The History of their Story

Historical Roots Of AfricaTown Church - AfricaTown, Alabama

Generational Past: Exploring the Early History of Union Missionary Baptist Church

“Discovering Union Missionary Baptist Church: A Beacon of History”

Located at 508 Bay Bridge Road in Mobile, Alabama, Union Missionary Baptist Church is a cherished part of the urban landscape, located in the heart of Prichard and Africatown. Its architecture, described by the Alabama Historic Commission, features a single-story brick building with arched stained glass windows and a centered entrance beneath a projecting tower.

Since it was founded in the late 1800s to the mid-1950s, the church has been a symbol of strength and community. Built by former slaves who settled in Plateau, Alabama, it stands as a testament to their resilience and faith. Today, it remains a vital part of the Africatown community, adjacent to the Old Plateau graveyard and near the Africatown Bridge.

Union Missionary Baptist Church’s connection to the Clotilda and the broader history of slavery adds to its significance. The stories of those who worshiped here are woven into the very fabric of the land, reminding us of the strength and spirit of our ancestors.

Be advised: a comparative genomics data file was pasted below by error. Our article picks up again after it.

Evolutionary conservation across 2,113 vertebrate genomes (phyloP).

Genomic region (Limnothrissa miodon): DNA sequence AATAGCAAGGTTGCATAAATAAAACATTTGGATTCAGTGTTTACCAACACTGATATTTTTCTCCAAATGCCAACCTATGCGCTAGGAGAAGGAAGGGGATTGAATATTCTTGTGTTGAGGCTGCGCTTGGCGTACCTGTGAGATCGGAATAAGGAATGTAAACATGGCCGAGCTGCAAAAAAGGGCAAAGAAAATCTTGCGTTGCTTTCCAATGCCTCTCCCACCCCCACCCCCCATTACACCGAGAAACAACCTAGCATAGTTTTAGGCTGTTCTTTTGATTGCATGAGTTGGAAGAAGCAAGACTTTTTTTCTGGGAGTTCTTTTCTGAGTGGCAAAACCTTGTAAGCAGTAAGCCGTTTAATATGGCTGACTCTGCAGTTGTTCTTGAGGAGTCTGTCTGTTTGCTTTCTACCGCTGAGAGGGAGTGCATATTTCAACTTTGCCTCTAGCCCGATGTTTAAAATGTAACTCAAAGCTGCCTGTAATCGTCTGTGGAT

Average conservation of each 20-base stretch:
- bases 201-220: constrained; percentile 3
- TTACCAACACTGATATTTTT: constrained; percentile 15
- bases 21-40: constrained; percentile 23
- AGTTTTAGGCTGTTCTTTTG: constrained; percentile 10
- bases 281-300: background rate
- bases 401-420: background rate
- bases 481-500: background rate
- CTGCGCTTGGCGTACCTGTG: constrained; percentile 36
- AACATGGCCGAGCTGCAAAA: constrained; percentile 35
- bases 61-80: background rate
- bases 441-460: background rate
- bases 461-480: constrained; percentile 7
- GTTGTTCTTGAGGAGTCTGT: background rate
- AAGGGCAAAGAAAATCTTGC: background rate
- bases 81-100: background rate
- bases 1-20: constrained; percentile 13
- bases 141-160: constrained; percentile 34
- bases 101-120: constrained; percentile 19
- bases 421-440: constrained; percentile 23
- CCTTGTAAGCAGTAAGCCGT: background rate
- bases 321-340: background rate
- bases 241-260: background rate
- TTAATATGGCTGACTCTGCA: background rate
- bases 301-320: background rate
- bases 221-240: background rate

In essence, Union Missionary Baptist Church is more than just a building; it’s a living reminder of our past and a beacon of hope for the future. 

Timeline of Union Missionary Baptist Church (Plateau, Alabama):

– 1859: Creation of a plaque commemorating the Plateau community as a historic section of Africatown.

– 1869: Reverend Henry McCary establishes Union Missionary Baptist Church, with former slaves of the Clotilda ship as founding members.

– 1903: The church changes its name to Union Baptist Church under the leadership of Reverend Henry Watson.

– 1918: The original structure undergoes its first remodeling.

– 1955: Reverend J.F. Keeby oversees the second remodeling of the church building.